• James Parry

Parrywinkle, August 11, 2016

'Tis good to be back, dear readers, after our three-week break here at YLJ. No, no, I'm serious. For to parryphrase that old adage, all play and no work makes James a dull boy. I mean, how much rest and recreation without a care in the world can one take without having to worry about pressing deadlines, researching stories, taking pics, and trying to cover the myriad positive happenings in our fair burg?

Of which there have been quite a few since we last appeared in print. Including the busy, bustling, two-day Hudson Street Fair plus the belated Canada Day fantastic fireworks display, the multi-faceted Hudson Music Festival that wrapped up on a happy note this past weekend, and Greenwood's annual Traditional High Tea on Sunday, August 7. (See photos on our Facebook page).

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LIFE'S A BEACH - That being said, my beautiful Sunshine and I sure had a wonderful two-week vacation at our home-away-from-home in York, Maine, for the past 20 years at this time of year overlooking the spectacular and, with two tides a day, always pristine Long Beach between Portland just south of Perkin's Cove. And a beautiful little town very similar to Hudson in so many respects with its gorgeous homes, magnificent gardens, mature trees, and a dwindling commercial base albeit by the sea. Same room, same favourite restaurants, same… Ah, what can I tell you? We've already booked for next year!

A little different this year, however, with the current unfavourable exchange rate, certainly saw less Canadian license plates in the parking lots at factory outlets and at beach-side parking meters than in previous years. Although several hoteliers and guest house owners did tell me that a lot of regular visitors from here in Quebec have opted to still go but in the off-season when rates are obviously lower.

By which time, either Hillary Clinton or Donald Trump will be ensconced in the White House for better or worse. Our visit coincided with both the Republican and Democratic Conventions and have to admit that late of an evening I would tune in to Wolf Blitzer and Anderson Cooper along with their guest talking-heads - who have been wrong so far in their predictions - on CNN for the latest sensational scuttlebutt. Sheesh, sure makes our federal elections here in Canada look boring in comparison. Not that I'd change them for the world.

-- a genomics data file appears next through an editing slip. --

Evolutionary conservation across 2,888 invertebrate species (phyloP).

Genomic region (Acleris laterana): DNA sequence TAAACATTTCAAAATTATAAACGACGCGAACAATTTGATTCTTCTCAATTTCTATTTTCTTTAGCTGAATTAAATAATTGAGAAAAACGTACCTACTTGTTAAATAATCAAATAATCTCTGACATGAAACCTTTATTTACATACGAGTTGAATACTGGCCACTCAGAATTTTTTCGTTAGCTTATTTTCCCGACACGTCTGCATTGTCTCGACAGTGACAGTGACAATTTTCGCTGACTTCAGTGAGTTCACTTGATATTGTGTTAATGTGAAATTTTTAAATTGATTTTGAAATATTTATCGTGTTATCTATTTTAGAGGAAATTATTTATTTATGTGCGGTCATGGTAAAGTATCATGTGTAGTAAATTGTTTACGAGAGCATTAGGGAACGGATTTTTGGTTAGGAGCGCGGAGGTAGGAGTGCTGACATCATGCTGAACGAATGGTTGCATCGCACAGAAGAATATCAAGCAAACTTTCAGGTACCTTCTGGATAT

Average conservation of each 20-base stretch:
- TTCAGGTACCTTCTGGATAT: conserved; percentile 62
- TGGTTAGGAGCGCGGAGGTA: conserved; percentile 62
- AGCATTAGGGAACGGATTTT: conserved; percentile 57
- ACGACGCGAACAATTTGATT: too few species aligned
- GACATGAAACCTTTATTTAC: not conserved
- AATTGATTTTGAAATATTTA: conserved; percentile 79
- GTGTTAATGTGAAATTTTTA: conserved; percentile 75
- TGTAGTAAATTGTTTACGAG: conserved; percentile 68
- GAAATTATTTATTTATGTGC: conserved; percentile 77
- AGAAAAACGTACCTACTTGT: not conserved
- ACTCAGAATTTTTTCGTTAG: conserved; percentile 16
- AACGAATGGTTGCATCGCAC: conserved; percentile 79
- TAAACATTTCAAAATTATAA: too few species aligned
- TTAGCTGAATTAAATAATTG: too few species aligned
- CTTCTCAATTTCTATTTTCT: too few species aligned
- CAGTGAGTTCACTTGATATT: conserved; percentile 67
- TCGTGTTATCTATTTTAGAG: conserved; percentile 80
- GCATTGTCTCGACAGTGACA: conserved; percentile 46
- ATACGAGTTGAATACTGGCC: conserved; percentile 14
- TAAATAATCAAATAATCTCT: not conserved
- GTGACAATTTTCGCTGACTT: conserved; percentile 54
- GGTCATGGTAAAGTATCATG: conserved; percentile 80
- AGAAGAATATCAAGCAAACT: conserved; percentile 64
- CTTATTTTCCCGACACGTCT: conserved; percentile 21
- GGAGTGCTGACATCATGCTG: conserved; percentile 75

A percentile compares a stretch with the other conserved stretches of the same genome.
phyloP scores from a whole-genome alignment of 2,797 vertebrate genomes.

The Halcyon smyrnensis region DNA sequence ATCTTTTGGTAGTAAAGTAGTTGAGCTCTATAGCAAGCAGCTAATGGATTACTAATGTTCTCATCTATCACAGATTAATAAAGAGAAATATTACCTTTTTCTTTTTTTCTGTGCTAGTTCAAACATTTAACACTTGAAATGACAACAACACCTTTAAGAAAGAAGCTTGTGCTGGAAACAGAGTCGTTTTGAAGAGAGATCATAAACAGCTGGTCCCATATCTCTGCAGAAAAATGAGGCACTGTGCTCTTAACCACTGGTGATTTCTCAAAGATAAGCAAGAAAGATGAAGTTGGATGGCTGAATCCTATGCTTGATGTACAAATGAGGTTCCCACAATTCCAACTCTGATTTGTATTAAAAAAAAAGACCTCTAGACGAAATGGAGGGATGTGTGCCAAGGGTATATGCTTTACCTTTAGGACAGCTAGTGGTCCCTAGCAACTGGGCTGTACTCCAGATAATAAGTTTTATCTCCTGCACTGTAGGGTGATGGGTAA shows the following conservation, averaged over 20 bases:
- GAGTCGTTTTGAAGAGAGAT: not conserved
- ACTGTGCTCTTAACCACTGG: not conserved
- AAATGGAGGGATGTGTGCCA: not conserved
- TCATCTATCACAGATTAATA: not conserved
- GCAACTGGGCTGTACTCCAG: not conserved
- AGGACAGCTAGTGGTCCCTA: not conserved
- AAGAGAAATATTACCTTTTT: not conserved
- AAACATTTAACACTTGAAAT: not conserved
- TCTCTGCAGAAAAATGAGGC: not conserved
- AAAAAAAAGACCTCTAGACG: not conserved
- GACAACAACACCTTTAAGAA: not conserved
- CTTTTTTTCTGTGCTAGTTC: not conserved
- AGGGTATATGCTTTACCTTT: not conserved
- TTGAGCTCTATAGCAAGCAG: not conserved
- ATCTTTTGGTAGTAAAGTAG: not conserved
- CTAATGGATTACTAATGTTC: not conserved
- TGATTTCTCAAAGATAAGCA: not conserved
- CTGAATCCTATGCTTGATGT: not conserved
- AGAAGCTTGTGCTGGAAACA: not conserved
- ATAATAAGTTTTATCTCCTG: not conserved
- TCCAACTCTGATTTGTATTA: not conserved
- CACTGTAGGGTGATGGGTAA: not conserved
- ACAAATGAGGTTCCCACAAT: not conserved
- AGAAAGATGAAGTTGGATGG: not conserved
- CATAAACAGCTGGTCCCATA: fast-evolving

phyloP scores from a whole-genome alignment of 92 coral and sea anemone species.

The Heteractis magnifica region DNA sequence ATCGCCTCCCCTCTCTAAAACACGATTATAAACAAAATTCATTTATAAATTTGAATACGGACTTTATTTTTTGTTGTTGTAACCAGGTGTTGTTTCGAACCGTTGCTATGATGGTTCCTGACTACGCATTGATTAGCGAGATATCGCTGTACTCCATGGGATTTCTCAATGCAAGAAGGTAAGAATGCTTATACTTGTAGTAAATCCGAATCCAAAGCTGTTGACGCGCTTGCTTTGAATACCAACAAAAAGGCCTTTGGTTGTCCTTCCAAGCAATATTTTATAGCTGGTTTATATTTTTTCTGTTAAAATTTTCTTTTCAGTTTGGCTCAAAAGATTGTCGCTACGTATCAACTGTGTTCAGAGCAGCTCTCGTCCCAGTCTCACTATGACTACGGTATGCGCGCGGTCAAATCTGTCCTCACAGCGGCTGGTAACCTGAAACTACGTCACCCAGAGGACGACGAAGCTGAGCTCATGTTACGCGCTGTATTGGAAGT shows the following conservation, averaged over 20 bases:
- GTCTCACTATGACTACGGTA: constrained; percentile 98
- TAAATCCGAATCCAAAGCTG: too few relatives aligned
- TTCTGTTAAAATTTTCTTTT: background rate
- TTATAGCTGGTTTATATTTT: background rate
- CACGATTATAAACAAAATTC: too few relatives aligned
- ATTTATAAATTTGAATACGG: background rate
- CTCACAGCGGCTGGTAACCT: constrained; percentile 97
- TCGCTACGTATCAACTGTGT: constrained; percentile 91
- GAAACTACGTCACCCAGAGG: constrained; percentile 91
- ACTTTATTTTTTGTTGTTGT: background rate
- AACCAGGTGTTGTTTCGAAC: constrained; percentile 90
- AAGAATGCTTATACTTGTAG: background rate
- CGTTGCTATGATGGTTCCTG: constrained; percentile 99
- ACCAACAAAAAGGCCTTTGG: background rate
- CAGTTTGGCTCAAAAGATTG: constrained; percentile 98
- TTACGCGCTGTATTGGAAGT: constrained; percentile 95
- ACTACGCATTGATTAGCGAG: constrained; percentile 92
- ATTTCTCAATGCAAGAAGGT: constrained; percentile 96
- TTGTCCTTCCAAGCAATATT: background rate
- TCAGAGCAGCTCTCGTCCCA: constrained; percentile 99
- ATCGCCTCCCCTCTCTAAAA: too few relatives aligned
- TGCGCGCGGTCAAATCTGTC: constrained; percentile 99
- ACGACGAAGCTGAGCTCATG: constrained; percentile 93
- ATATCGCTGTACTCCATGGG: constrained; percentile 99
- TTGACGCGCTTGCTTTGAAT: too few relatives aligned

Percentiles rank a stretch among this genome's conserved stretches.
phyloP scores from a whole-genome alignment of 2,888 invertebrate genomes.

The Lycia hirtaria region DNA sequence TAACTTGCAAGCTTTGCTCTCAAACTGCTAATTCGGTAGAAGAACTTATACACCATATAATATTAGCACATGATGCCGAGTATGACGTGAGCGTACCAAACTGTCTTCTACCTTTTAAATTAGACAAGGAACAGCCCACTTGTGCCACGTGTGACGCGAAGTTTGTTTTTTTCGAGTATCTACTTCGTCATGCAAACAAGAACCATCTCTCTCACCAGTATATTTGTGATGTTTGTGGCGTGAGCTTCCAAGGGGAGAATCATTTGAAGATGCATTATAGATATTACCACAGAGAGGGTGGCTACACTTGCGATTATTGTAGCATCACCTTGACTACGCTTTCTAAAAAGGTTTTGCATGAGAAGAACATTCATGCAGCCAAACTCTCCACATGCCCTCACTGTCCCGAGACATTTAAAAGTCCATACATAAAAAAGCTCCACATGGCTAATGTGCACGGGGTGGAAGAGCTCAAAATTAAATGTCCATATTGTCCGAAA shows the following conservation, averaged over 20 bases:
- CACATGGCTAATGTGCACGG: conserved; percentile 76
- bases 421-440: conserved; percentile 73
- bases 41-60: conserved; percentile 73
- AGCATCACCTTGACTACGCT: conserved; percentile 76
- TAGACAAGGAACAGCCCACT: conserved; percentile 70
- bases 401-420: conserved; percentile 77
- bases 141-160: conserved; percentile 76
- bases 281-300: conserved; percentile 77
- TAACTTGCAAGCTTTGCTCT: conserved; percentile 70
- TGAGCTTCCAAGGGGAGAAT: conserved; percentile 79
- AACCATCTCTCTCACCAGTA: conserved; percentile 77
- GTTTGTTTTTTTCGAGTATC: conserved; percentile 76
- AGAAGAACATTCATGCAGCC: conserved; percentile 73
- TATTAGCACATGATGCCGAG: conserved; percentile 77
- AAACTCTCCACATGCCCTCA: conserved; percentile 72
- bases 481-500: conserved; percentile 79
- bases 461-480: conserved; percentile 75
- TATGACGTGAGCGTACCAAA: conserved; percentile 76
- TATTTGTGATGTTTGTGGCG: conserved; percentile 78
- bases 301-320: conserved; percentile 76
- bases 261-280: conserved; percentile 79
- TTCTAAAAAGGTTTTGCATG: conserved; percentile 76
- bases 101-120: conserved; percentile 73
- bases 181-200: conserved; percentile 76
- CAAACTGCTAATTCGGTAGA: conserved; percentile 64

The lesser of two evils was the consensus of my own unofficial poll at both my regular early-morning coffee caucus at the Long Sands General Store, as well as way out at sea aboard the good ship Bunny Clark out of Perkin's and again skippered by owner Tim Tower. Just as we were about to drop lines - as the only Canadian aboard together with my fishing buddy, frequent visitor to Hudson Luigi Cipriani, happened to ask the two American guys next to me, so what do you think of the upcoming election?

Next thing I knew there was a heated discussion going on between supporters of both candidates as well as undecided at the back of the boat while Luigi and I had more space to bait up and fish. Intentional? My lips are sealed. Suffice to say that we did catch several big 10-lb. pollock as well as numerous smaller haddock, all filleted and bagged for us before we disembarked eight hours later. Ah, you gotta love it!

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ADIEU ANNALISA - Saddened to learn upon our return, however, that Annalisa Carlsson - to my knowledge Hudson's oldest resident but there again I could be wrong - passed away at the age of 101 and a half at her home on Ridge Road on July 14. Was hoping to write a story on her turning 100 years young but she didn't want it.

Have to be honest, I did not know her that well. In fact the only times I do remember meeting her was on several occasions in the parking lot outside what was until recently IGA Poirier carrying a couple of shopping bags. “Can I help you?” I would politely ask. “No, I'm fine,” she would reply with a look that left nothing to interpretation.